Throughout the afternoon, while working in my future garden, I was aware that my TV evening was likely to be a back-and-forth affair between the acclaimed BBC documentary on Stonehenge [article] and the final of the French soccer cup.
The former was a must, in that Stonehenge has continued to fascinate me ever since the time I was writing Great Britain Today (Jeune Afrique, Paris, 1978).
As for the soccer cup, one of the finalists was the local team in Christine's corner of Brittany, the tiny town of Guingamp.
Finally, I spent a great evening zapping from one channel to the other, and I was able to appreciate two huge upsets. Several millennia ago, Stonehenge was apparently a pole of pilgrimage for people wanting to be healed magically... much like modern-day Lourdes. And this evening, in Paris, Guingamp beat Rennes in a style that reminded spectators of Astérix defeating the Romans... were it not for the fact that both finalists were Breton.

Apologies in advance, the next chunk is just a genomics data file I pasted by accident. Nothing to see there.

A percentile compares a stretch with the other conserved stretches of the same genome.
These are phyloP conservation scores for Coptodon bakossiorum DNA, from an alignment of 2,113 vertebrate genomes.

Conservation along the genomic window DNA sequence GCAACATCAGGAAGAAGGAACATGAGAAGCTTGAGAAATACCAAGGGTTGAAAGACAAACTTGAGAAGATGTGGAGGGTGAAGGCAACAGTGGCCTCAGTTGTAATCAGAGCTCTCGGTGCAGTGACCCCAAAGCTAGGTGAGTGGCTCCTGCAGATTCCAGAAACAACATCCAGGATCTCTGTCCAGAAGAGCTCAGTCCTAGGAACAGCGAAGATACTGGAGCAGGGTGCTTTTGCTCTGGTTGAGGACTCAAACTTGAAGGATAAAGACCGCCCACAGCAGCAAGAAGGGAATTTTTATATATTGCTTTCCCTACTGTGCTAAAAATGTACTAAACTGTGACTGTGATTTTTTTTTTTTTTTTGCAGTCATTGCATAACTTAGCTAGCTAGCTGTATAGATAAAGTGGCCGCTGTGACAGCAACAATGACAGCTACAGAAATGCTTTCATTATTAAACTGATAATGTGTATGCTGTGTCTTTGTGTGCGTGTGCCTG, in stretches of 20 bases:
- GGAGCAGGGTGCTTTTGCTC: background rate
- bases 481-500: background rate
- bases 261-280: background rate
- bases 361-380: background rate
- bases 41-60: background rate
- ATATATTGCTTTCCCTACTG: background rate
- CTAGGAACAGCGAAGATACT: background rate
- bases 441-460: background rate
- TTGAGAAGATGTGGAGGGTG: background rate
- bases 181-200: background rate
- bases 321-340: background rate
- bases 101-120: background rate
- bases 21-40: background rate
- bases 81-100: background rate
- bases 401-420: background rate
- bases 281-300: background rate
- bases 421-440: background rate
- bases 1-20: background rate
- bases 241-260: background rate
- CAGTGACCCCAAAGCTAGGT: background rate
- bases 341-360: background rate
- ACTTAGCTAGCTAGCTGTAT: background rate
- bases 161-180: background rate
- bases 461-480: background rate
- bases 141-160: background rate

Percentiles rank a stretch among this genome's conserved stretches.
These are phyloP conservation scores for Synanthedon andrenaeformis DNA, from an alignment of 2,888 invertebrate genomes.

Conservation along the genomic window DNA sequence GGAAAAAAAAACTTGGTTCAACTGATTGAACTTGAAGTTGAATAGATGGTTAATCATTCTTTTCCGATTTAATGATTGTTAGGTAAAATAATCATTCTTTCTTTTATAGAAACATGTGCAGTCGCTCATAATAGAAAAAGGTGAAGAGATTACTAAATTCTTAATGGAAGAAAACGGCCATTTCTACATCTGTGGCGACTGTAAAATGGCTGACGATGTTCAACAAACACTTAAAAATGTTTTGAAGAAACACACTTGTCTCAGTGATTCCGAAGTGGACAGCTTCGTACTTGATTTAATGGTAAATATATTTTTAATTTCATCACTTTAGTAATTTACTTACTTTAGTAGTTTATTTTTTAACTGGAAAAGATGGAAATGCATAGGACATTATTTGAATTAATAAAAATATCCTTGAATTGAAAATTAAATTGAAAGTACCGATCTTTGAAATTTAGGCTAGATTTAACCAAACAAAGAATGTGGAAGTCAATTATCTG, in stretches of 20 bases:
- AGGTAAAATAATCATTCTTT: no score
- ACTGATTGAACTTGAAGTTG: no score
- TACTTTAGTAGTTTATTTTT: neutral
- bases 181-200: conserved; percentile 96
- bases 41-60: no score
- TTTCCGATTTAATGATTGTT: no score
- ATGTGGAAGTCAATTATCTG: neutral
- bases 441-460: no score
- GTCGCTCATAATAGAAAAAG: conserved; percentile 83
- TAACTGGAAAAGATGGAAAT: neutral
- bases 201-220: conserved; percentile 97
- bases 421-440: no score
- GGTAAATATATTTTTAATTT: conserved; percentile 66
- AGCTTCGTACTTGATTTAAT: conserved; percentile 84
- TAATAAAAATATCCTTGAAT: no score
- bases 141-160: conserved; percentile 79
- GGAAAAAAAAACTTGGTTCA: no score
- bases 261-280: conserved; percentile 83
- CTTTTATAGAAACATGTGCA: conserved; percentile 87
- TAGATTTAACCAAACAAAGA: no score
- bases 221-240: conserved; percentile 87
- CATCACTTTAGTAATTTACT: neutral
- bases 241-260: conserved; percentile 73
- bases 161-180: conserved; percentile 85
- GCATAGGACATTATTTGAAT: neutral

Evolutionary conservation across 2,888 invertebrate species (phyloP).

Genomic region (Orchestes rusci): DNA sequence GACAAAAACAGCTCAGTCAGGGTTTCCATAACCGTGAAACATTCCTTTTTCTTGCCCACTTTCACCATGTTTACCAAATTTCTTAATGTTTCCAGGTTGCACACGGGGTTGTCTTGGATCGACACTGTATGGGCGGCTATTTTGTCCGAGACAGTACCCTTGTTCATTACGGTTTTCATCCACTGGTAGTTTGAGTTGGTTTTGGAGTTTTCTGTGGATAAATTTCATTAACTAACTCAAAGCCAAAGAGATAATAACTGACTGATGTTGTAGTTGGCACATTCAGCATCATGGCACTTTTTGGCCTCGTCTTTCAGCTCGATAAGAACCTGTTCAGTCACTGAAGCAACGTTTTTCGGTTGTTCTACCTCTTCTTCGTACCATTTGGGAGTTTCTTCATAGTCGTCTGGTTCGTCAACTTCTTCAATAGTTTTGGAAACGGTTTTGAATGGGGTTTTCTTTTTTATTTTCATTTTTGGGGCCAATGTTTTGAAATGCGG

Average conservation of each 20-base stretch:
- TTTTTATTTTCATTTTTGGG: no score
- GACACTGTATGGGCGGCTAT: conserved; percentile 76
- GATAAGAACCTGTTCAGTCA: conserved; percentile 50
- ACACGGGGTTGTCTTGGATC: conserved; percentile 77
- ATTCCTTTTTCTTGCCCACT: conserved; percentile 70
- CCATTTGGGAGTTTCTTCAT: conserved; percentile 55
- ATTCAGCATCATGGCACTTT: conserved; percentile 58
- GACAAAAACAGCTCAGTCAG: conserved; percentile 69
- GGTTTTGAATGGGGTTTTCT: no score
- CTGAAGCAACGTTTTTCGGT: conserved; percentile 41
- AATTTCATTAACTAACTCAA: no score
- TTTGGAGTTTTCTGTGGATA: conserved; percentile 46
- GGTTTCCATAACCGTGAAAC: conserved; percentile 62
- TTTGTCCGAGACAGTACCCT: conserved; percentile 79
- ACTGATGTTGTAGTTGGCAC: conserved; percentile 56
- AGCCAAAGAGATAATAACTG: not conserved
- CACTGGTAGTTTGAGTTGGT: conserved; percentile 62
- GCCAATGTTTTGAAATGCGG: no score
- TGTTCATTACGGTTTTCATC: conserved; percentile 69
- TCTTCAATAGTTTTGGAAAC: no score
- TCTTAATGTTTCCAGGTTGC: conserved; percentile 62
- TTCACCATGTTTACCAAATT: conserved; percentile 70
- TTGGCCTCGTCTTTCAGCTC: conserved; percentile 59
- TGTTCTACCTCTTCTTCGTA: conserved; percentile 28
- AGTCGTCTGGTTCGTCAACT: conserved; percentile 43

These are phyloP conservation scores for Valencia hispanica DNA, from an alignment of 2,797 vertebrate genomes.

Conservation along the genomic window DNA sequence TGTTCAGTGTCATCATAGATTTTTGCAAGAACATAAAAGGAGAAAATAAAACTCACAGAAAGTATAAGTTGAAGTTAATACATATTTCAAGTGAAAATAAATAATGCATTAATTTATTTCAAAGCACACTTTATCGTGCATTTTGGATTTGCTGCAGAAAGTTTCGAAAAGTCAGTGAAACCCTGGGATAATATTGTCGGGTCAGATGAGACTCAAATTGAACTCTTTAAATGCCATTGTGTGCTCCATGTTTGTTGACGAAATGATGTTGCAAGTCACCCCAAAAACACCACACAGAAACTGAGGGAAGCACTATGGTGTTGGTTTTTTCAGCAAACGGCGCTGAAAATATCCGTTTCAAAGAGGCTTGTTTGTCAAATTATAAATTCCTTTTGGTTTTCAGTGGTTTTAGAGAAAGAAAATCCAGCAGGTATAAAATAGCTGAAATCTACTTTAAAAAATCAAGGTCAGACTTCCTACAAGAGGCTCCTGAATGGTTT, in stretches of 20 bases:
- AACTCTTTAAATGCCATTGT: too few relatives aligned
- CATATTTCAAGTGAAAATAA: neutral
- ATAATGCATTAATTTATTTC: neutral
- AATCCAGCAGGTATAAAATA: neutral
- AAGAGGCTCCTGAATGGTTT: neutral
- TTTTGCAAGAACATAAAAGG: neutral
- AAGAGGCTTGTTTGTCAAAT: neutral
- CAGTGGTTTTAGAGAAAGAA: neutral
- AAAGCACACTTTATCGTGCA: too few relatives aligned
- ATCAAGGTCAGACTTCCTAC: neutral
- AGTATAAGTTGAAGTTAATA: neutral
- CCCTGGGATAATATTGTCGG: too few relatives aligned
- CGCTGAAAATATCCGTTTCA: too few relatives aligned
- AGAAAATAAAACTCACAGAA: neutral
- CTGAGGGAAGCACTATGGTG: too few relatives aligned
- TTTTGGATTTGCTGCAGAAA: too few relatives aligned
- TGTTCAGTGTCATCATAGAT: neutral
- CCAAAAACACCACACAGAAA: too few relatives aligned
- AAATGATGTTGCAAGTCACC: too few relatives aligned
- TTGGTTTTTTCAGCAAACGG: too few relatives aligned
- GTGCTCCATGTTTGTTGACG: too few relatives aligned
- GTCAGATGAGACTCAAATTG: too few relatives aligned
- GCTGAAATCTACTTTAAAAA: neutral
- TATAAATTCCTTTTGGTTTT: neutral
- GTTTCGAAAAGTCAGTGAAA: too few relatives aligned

In a distant regional corner of France, the maverick politician François Bayrou, no doubt a serious contender for the next presidential election, has just published a devastating attack upon Nicolas Sarkozy. A journalist asked Bayrou to sum up what was wrong with Sarkozy's handling of the French Republic: "The French have never accepted the domination of the most powerful."
Well they did, in a way, some observers might say, under Philippe Pétain. But we all know today that Vichy was never the authentic République. France has always been Guingamp. And it goes without saying that Rennes has always been France. It's a subtle nation. That's the secret of its grandeur...